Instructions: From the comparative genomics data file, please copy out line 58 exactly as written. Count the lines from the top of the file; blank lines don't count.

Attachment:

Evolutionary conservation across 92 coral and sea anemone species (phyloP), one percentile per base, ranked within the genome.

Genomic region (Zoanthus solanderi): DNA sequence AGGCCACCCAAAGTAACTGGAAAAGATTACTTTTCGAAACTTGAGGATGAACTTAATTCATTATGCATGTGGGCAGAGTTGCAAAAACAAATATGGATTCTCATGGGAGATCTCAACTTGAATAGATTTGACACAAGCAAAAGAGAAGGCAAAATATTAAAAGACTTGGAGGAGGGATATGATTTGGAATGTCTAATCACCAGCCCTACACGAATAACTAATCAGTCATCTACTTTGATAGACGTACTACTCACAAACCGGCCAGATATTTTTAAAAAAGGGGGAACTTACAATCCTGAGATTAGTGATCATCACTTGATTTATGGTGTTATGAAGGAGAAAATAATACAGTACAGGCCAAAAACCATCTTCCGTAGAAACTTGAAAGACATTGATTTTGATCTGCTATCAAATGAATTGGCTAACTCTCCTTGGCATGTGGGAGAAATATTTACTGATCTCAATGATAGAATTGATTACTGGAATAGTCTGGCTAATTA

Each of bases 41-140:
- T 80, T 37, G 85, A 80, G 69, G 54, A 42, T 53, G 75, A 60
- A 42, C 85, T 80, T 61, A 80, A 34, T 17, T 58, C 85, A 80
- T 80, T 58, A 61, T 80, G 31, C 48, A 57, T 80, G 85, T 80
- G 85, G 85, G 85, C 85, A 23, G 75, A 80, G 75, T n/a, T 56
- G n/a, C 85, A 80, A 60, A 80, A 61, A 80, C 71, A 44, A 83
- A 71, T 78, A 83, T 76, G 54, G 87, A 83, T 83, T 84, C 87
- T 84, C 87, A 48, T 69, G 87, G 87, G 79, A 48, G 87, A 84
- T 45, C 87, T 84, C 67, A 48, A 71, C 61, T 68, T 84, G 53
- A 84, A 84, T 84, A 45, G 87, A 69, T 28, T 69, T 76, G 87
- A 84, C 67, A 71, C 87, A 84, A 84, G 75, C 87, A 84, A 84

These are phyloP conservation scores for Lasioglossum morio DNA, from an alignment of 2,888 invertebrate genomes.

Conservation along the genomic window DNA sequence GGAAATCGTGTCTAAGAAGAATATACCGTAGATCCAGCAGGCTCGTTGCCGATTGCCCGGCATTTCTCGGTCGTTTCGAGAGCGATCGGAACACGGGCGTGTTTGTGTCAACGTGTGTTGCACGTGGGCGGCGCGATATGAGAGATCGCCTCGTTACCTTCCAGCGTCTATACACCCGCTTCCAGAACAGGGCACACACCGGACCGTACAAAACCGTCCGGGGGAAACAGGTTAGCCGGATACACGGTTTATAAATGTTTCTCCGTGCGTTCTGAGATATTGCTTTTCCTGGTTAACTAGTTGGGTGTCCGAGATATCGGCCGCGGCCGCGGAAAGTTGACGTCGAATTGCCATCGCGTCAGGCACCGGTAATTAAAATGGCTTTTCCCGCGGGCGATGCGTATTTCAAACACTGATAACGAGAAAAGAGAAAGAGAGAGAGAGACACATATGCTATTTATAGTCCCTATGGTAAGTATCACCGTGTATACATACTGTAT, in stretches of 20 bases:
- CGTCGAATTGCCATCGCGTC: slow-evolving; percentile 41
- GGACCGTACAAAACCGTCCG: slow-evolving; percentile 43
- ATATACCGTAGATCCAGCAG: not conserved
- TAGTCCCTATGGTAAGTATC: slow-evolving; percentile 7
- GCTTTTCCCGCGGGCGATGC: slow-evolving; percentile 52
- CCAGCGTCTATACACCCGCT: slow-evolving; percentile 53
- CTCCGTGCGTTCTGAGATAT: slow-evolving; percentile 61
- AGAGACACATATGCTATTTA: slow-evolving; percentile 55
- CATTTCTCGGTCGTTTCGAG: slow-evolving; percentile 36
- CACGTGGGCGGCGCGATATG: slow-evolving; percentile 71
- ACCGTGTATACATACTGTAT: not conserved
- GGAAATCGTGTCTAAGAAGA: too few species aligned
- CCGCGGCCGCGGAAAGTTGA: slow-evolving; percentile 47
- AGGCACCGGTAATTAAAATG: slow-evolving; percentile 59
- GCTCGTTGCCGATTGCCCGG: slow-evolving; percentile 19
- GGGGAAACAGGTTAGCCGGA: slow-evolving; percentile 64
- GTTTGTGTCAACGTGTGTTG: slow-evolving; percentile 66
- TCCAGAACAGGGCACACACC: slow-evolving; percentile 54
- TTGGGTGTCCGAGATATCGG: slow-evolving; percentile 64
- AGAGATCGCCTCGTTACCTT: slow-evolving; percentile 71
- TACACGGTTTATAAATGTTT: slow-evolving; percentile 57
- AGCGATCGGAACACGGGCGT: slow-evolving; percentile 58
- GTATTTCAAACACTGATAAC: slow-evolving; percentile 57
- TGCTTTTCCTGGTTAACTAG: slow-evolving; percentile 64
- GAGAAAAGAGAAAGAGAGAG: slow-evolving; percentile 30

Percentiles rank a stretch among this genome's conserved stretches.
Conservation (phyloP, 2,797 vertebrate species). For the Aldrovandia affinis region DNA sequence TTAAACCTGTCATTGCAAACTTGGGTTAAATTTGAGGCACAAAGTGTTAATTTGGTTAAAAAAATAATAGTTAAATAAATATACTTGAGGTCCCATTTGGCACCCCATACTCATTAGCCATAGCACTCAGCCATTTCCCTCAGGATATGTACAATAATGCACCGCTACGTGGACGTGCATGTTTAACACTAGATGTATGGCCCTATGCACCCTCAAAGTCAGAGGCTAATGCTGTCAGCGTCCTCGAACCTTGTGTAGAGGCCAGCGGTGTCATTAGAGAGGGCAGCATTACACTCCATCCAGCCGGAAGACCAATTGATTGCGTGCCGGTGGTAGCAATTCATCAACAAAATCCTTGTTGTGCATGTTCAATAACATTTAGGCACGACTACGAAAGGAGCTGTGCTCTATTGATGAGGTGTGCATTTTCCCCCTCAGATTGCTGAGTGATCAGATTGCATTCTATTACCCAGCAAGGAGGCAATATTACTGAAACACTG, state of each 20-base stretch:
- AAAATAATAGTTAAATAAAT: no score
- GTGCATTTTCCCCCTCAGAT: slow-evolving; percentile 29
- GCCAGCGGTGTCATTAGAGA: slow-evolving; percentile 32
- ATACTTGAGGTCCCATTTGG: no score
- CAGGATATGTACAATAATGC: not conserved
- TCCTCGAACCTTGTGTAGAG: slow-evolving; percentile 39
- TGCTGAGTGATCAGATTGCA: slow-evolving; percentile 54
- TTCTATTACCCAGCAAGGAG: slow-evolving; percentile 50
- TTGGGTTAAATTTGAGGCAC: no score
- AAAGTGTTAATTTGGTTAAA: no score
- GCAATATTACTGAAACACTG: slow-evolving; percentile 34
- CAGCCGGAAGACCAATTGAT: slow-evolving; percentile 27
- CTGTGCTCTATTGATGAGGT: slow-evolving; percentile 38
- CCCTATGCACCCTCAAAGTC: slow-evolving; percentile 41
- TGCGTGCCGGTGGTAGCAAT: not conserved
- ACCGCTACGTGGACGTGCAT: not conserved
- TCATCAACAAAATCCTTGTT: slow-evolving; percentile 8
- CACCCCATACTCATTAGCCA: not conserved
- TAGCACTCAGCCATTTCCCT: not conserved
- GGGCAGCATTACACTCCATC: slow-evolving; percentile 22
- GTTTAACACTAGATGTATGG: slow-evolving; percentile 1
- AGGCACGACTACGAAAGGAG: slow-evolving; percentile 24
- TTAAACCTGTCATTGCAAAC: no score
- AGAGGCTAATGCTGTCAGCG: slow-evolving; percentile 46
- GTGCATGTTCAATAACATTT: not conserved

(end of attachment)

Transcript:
- ACCGCTACGTGGACGTGCAT: not conserved